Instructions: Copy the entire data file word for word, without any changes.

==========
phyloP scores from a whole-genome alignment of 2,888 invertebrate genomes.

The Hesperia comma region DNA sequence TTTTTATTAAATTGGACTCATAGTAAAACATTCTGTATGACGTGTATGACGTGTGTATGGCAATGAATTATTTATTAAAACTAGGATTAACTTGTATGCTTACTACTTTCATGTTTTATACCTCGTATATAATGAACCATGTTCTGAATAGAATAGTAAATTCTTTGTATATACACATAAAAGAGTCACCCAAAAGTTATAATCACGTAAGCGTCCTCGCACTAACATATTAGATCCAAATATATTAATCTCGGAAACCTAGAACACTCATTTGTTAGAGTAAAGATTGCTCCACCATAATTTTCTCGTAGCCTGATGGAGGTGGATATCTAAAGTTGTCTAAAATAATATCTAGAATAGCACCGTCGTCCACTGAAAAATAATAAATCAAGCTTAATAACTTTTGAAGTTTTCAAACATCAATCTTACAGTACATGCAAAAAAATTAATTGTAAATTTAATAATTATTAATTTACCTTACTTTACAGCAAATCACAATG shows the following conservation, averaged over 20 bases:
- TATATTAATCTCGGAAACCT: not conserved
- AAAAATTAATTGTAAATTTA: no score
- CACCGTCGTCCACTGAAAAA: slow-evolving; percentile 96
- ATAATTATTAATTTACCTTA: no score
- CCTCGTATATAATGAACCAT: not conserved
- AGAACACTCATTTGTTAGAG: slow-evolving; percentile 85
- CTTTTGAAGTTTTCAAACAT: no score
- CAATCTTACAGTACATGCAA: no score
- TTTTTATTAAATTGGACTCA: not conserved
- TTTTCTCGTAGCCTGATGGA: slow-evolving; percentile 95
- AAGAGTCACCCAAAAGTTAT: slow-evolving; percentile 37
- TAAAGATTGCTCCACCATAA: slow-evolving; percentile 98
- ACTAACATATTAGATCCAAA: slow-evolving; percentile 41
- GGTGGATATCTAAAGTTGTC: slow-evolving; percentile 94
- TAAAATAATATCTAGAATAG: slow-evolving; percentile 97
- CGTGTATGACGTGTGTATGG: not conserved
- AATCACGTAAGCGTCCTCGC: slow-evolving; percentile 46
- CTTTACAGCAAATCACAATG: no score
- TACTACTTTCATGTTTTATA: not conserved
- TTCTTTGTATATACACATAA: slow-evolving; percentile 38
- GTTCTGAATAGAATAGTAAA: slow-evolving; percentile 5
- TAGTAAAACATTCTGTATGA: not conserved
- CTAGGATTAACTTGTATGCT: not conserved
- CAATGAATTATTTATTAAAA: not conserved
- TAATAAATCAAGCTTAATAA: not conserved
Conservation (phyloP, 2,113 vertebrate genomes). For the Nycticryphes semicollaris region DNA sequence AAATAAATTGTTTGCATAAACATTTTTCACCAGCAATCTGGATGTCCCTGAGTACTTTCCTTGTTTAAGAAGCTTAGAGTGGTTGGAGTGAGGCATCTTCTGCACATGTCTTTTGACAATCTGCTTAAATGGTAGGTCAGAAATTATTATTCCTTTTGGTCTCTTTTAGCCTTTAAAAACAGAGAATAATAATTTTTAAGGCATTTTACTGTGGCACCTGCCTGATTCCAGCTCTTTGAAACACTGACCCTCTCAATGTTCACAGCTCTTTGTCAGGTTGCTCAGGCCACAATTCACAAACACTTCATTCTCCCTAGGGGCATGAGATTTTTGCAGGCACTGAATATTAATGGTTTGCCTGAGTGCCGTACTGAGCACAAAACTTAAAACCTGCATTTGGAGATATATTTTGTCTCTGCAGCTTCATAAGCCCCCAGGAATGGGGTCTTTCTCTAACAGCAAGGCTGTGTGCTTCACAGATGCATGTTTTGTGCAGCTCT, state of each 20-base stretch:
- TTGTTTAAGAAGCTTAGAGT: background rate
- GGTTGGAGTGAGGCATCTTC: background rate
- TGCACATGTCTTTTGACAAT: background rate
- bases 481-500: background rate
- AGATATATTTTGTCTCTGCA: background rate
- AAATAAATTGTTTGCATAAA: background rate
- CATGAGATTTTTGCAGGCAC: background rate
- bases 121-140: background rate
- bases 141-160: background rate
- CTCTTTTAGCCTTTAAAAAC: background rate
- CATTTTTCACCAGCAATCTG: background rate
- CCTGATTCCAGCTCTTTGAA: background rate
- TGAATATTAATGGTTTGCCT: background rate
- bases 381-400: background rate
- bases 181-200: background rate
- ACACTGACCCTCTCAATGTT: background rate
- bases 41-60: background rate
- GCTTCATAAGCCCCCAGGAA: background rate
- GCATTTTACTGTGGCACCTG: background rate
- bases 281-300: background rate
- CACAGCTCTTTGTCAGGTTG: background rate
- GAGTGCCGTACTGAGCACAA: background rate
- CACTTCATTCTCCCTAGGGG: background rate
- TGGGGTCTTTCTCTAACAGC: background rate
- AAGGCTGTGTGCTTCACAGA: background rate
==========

phyloP scores from a whole-genome alignment of 2,888 invertebrate genomes.

The Hesperia comma region DNA sequence TTTTTATTAAATTGGACTCATAGTAAAACATTCTGTATGACGTGTATGACGTGTGTATGGCAATGAATTATTTATTAAAACTAGGATTAACTTGTATGCTTACTACTTTCATGTTTTATACCTCGTATATAATGAACCATGTTCTGAATAGAATAGTAAATTCTTTGTATATACACATAAAAGAGTCACCCAAAAGTTATAATCACGTAAGCGTCCTCGCACTAACATATTAGATCCAAATATATTAATCTCGGAAACCTAGAACACTCATTTGTTAGAGTAAAGATTGCTCCACCATAATTTTCTCGTAGCCTGATGGAGGTGGATATCTAAAGTTGTCTAAAATAATATCTAGAATAGCACCGTCGTCCACTGAAAAATAATAAATCAAGCTTAATAACTTTTGAAGTTTTCAAACATCAATCTTACAGTACATGCAAAAAAATTAATTGTAAATTTAATAATTATTAATTTACCTTACTTTACAGCAAATCACAATG shows the following conservation, averaged over 20 bases:
- TATATTAATCTCGGAAACCT: not conserved
- AAAAATTAATTGTAAATTTA: no score
- CACCGTCGTCCACTGAAAAA: slow-evolving; percentile 96
- ATAATTATTAATTTACCTTA: no score
- CCTCGTATATAATGAACCAT: not conserved
- AGAACACTCATTTGTTAGAG: slow-evolving; percentile 85
- CTTTTGAAGTTTTCAAACAT: no score
- CAATCTTACAGTACATGCAA: no score
- TTTTTATTAAATTGGACTCA: not conserved
- TTTTCTCGTAGCCTGATGGA: slow-evolving; percentile 95
- AAGAGTCACCCAAAAGTTAT: slow-evolving; percentile 37
- TAAAGATTGCTCCACCATAA: slow-evolving; percentile 98
- ACTAACATATTAGATCCAAA: slow-evolving; percentile 41
- GGTGGATATCTAAAGTTGTC: slow-evolving; percentile 94
- TAAAATAATATCTAGAATAG: slow-evolving; percentile 97
- CGTGTATGACGTGTGTATGG: not conserved
- AATCACGTAAGCGTCCTCGC: slow-evolving; percentile 46
- CTTTACAGCAAATCACAATG: no score
- TACTACTTTCATGTTTTATA: not conserved
- TTCTTTGTATATACACATAA: slow-evolving; percentile 38
- GTTCTGAATAGAATAGTAAA: slow-evolving; percentile 5
- TAGTAAAACATTCTGTATGA: not conserved
- CTAGGATTAACTTGTATGCT: not conserved
- CAATGAATTATTTATTAAAA: not conserved
- TAATAAATCAAGCTTAATAA: not conserved
Conservation (phyloP, 2,113 vertebrate genomes). For the Nycticryphes semicollaris region DNA sequence AAATAAATTGTTTGCATAAACATTTTTCACCAGCAATCTGGATGTCCCTGAGTACTTTCCTTGTTTAAGAAGCTTAGAGTGGTTGGAGTGAGGCATCTTCTGCACATGTCTTTTGACAATCTGCTTAAATGGTAGGTCAGAAATTATTATTCCTTTTGGTCTCTTTTAGCCTTTAAAAACAGAGAATAATAATTTTTAAGGCATTTTACTGTGGCACCTGCCTGATTCCAGCTCTTTGAAACACTGACCCTCTCAATGTTCACAGCTCTTTGTCAGGTTGCTCAGGCCACAATTCACAAACACTTCATTCTCCCTAGGGGCATGAGATTTTTGCAGGCACTGAATATTAATGGTTTGCCTGAGTGCCGTACTGAGCACAAAACTTAAAACCTGCATTTGGAGATATATTTTGTCTCTGCAGCTTCATAAGCCCCCAGGAATGGGGTCTTTCTCTAACAGCAAGGCTGTGTGCTTCACAGATGCATGTTTTGTGCAGCTCT, state of each 20-base stretch:
- TTGTTTAAGAAGCTTAGAGT: background rate
- GGTTGGAGTGAGGCATCTTC: background rate
- TGCACATGTCTTTTGACAAT: background rate
- bases 481-500: background rate
- AGATATATTTTGTCTCTGCA: background rate
- AAATAAATTGTTTGCATAAA: background rate
- CATGAGATTTTTGCAGGCAC: background rate
- bases 121-140: background rate
- bases 141-160: background rate
- CTCTTTTAGCCTTTAAAAAC: background rate
- CATTTTTCACCAGCAATCTG: background rate
- CCTGATTCCAGCTCTTTGAA: background rate
- TGAATATTAATGGTTTGCCT: background rate
- bases 381-400: background rate
- bases 181-200: background rate
- ACACTGACCCTCTCAATGTT: background rate
- bases 41-60: background rate
- GCTTCATAAGCCCCCAGGAA: background rate
- GCATTTTACTGTGGCACCTG: background rate
- bases 281-300: background rate
- CACAGCTCTTTGTCAGGTTG: background rate
- GAGTGCCGTACTGAGCACAA: background rate
- CACTTCATTCTCCCTAGGGG: background rate
- TGGGGTCTTTCTCTAACAGC: background rate
- AAGGCTGTGTGCTTCACAGA: background rate